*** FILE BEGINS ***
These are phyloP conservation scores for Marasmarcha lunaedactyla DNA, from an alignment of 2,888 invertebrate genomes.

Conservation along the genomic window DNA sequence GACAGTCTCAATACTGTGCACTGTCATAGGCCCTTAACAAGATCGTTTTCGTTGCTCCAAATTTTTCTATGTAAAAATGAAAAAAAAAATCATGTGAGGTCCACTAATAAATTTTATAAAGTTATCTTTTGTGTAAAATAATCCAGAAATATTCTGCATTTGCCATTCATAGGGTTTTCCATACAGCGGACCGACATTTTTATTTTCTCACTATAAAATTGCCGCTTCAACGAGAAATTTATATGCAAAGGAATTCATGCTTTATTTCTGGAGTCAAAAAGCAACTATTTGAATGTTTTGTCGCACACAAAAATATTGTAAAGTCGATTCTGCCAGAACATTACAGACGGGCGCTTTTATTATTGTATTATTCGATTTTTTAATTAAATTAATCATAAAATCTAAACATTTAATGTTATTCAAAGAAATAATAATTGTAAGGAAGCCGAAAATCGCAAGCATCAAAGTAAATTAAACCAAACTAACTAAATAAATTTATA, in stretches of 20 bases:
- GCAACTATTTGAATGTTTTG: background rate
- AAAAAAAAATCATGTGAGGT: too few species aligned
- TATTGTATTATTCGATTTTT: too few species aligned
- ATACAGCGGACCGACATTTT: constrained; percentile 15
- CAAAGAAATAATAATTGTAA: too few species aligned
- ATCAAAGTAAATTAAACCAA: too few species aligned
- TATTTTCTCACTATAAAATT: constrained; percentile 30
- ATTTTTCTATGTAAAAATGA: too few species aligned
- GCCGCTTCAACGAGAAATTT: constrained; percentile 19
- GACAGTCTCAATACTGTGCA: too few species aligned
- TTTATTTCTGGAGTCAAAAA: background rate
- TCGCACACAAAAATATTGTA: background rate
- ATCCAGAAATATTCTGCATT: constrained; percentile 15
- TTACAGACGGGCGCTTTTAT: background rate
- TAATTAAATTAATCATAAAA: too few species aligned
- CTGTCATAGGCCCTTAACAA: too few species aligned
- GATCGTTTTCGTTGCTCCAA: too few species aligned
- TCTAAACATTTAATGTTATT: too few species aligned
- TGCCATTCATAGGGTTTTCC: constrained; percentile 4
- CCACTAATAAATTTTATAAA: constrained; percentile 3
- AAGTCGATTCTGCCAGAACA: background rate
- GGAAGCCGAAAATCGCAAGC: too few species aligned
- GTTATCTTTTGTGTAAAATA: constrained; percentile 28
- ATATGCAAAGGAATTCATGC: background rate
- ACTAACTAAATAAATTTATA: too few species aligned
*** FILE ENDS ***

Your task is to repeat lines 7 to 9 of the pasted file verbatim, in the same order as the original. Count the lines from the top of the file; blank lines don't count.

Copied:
- CAAAGAAATAATAATTGTAA: too few species aligned
- ATCAAAGTAAATTAAACCAA: too few species aligned
- TATTTTCTCACTATAAAATT: constrained; percentile 30